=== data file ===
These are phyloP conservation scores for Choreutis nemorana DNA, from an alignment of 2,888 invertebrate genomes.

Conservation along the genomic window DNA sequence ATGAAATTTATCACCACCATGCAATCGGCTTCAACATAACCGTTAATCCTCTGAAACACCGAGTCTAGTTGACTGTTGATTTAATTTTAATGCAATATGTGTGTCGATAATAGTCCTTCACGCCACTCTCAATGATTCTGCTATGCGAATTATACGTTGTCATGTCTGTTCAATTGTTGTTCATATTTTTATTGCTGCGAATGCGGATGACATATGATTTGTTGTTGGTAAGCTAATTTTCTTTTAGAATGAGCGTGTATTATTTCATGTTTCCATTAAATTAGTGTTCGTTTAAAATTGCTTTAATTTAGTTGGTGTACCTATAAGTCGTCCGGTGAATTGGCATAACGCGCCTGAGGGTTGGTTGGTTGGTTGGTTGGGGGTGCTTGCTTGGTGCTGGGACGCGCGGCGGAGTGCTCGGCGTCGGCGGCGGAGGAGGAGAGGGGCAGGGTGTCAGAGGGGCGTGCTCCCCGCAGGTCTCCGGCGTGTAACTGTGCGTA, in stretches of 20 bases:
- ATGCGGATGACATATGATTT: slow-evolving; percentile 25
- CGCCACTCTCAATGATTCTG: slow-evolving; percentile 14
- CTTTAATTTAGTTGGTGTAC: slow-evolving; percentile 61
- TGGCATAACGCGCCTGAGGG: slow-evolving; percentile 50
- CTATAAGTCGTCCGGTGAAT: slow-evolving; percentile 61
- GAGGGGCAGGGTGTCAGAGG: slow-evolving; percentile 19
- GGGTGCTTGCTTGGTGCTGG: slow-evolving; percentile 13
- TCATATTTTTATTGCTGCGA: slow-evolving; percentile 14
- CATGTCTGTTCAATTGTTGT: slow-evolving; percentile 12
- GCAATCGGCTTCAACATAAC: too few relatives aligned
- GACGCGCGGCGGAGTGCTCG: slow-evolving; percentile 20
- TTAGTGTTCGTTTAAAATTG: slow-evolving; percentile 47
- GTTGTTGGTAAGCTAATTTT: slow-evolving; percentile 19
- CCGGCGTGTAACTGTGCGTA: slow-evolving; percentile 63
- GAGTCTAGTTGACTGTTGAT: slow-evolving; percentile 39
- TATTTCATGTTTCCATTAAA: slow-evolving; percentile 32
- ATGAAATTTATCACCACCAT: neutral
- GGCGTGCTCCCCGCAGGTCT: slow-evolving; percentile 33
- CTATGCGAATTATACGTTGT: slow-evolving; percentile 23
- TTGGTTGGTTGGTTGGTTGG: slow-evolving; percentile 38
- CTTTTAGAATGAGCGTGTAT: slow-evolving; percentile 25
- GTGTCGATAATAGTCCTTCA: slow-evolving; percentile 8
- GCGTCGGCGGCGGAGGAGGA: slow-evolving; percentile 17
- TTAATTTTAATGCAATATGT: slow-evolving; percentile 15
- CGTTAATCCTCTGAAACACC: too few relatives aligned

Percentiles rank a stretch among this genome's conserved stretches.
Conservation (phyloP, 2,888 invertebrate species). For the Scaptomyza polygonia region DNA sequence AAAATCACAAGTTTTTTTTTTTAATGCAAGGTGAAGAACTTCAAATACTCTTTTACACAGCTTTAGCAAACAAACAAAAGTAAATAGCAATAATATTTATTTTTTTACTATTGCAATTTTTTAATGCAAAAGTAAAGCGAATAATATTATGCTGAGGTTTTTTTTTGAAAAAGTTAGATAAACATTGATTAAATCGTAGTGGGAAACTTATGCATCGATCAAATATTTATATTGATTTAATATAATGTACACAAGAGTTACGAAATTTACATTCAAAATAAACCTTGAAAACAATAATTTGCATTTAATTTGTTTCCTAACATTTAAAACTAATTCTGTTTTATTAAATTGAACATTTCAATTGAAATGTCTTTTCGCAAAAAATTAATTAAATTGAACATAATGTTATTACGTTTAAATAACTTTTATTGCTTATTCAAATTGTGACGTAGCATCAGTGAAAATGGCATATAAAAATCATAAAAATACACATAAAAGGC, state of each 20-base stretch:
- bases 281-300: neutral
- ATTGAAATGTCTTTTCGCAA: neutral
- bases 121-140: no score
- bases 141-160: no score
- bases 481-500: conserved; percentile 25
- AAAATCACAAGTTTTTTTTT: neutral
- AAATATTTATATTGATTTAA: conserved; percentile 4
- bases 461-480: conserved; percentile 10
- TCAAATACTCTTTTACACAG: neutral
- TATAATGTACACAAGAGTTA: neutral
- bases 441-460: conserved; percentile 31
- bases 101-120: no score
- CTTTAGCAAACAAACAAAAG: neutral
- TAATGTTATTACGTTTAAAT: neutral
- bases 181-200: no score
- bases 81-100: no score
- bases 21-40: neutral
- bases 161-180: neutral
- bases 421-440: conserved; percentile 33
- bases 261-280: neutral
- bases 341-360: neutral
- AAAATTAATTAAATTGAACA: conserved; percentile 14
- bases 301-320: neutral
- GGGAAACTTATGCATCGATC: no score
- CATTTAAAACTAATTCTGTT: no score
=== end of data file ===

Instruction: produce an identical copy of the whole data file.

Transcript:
These are phyloP conservation scores for Choreutis nemorana DNA, from an alignment of 2,888 invertebrate genomes.

Conservation along the genomic window DNA sequence ATGAAATTTATCACCACCATGCAATCGGCTTCAACATAACCGTTAATCCTCTGAAACACCGAGTCTAGTTGACTGTTGATTTAATTTTAATGCAATATGTGTGTCGATAATAGTCCTTCACGCCACTCTCAATGATTCTGCTATGCGAATTATACGTTGTCATGTCTGTTCAATTGTTGTTCATATTTTTATTGCTGCGAATGCGGATGACATATGATTTGTTGTTGGTAAGCTAATTTTCTTTTAGAATGAGCGTGTATTATTTCATGTTTCCATTAAATTAGTGTTCGTTTAAAATTGCTTTAATTTAGTTGGTGTACCTATAAGTCGTCCGGTGAATTGGCATAACGCGCCTGAGGGTTGGTTGGTTGGTTGGTTGGGGGTGCTTGCTTGGTGCTGGGACGCGCGGCGGAGTGCTCGGCGTCGGCGGCGGAGGAGGAGAGGGGCAGGGTGTCAGAGGGGCGTGCTCCCCGCAGGTCTCCGGCGTGTAACTGTGCGTA, in stretches of 20 bases:
- ATGCGGATGACATATGATTT: slow-evolving; percentile 25
- CGCCACTCTCAATGATTCTG: slow-evolving; percentile 14
- CTTTAATTTAGTTGGTGTAC: slow-evolving; percentile 61
- TGGCATAACGCGCCTGAGGG: slow-evolving; percentile 50
- CTATAAGTCGTCCGGTGAAT: slow-evolving; percentile 61
- GAGGGGCAGGGTGTCAGAGG: slow-evolving; percentile 19
- GGGTGCTTGCTTGGTGCTGG: slow-evolving; percentile 13
- TCATATTTTTATTGCTGCGA: slow-evolving; percentile 14
- CATGTCTGTTCAATTGTTGT: slow-evolving; percentile 12
- GCAATCGGCTTCAACATAAC: too few relatives aligned
- GACGCGCGGCGGAGTGCTCG: slow-evolving; percentile 20
- TTAGTGTTCGTTTAAAATTG: slow-evolving; percentile 47
- GTTGTTGGTAAGCTAATTTT: slow-evolving; percentile 19
- CCGGCGTGTAACTGTGCGTA: slow-evolving; percentile 63
- GAGTCTAGTTGACTGTTGAT: slow-evolving; percentile 39
- TATTTCATGTTTCCATTAAA: slow-evolving; percentile 32
- ATGAAATTTATCACCACCAT: neutral
- GGCGTGCTCCCCGCAGGTCT: slow-evolving; percentile 33
- CTATGCGAATTATACGTTGT: slow-evolving; percentile 23
- TTGGTTGGTTGGTTGGTTGG: slow-evolving; percentile 38
- CTTTTAGAATGAGCGTGTAT: slow-evolving; percentile 25
- GTGTCGATAATAGTCCTTCA: slow-evolving; percentile 8
- GCGTCGGCGGCGGAGGAGGA: slow-evolving; percentile 17
- TTAATTTTAATGCAATATGT: slow-evolving; percentile 15
- CGTTAATCCTCTGAAACACC: too few relatives aligned

Percentiles rank a stretch among this genome's conserved stretches.
Conservation (phyloP, 2,888 invertebrate species). For the Scaptomyza polygonia region DNA sequence AAAATCACAAGTTTTTTTTTTTAATGCAAGGTGAAGAACTTCAAATACTCTTTTACACAGCTTTAGCAAACAAACAAAAGTAAATAGCAATAATATTTATTTTTTTACTATTGCAATTTTTTAATGCAAAAGTAAAGCGAATAATATTATGCTGAGGTTTTTTTTTGAAAAAGTTAGATAAACATTGATTAAATCGTAGTGGGAAACTTATGCATCGATCAAATATTTATATTGATTTAATATAATGTACACAAGAGTTACGAAATTTACATTCAAAATAAACCTTGAAAACAATAATTTGCATTTAATTTGTTTCCTAACATTTAAAACTAATTCTGTTTTATTAAATTGAACATTTCAATTGAAATGTCTTTTCGCAAAAAATTAATTAAATTGAACATAATGTTATTACGTTTAAATAACTTTTATTGCTTATTCAAATTGTGACGTAGCATCAGTGAAAATGGCATATAAAAATCATAAAAATACACATAAAAGGC, state of each 20-base stretch:
- bases 281-300: neutral
- ATTGAAATGTCTTTTCGCAA: neutral
- bases 121-140: no score
- bases 141-160: no score
- bases 481-500: conserved; percentile 25
- AAAATCACAAGTTTTTTTTT: neutral
- AAATATTTATATTGATTTAA: conserved; percentile 4
- bases 461-480: conserved; percentile 10
- TCAAATACTCTTTTACACAG: neutral
- TATAATGTACACAAGAGTTA: neutral
- bases 441-460: conserved; percentile 31
- bases 101-120: no score
- CTTTAGCAAACAAACAAAAG: neutral
- TAATGTTATTACGTTTAAAT: neutral
- bases 181-200: no score
- bases 81-100: no score
- bases 21-40: neutral
- bases 161-180: neutral
- bases 421-440: conserved; percentile 33
- bases 261-280: neutral
- bases 341-360: neutral
- AAAATTAATTAAATTGAACA: conserved; percentile 14
- bases 301-320: neutral
- GGGAAACTTATGCATCGATC: no score
- CATTTAAAACTAATTCTGTT: no score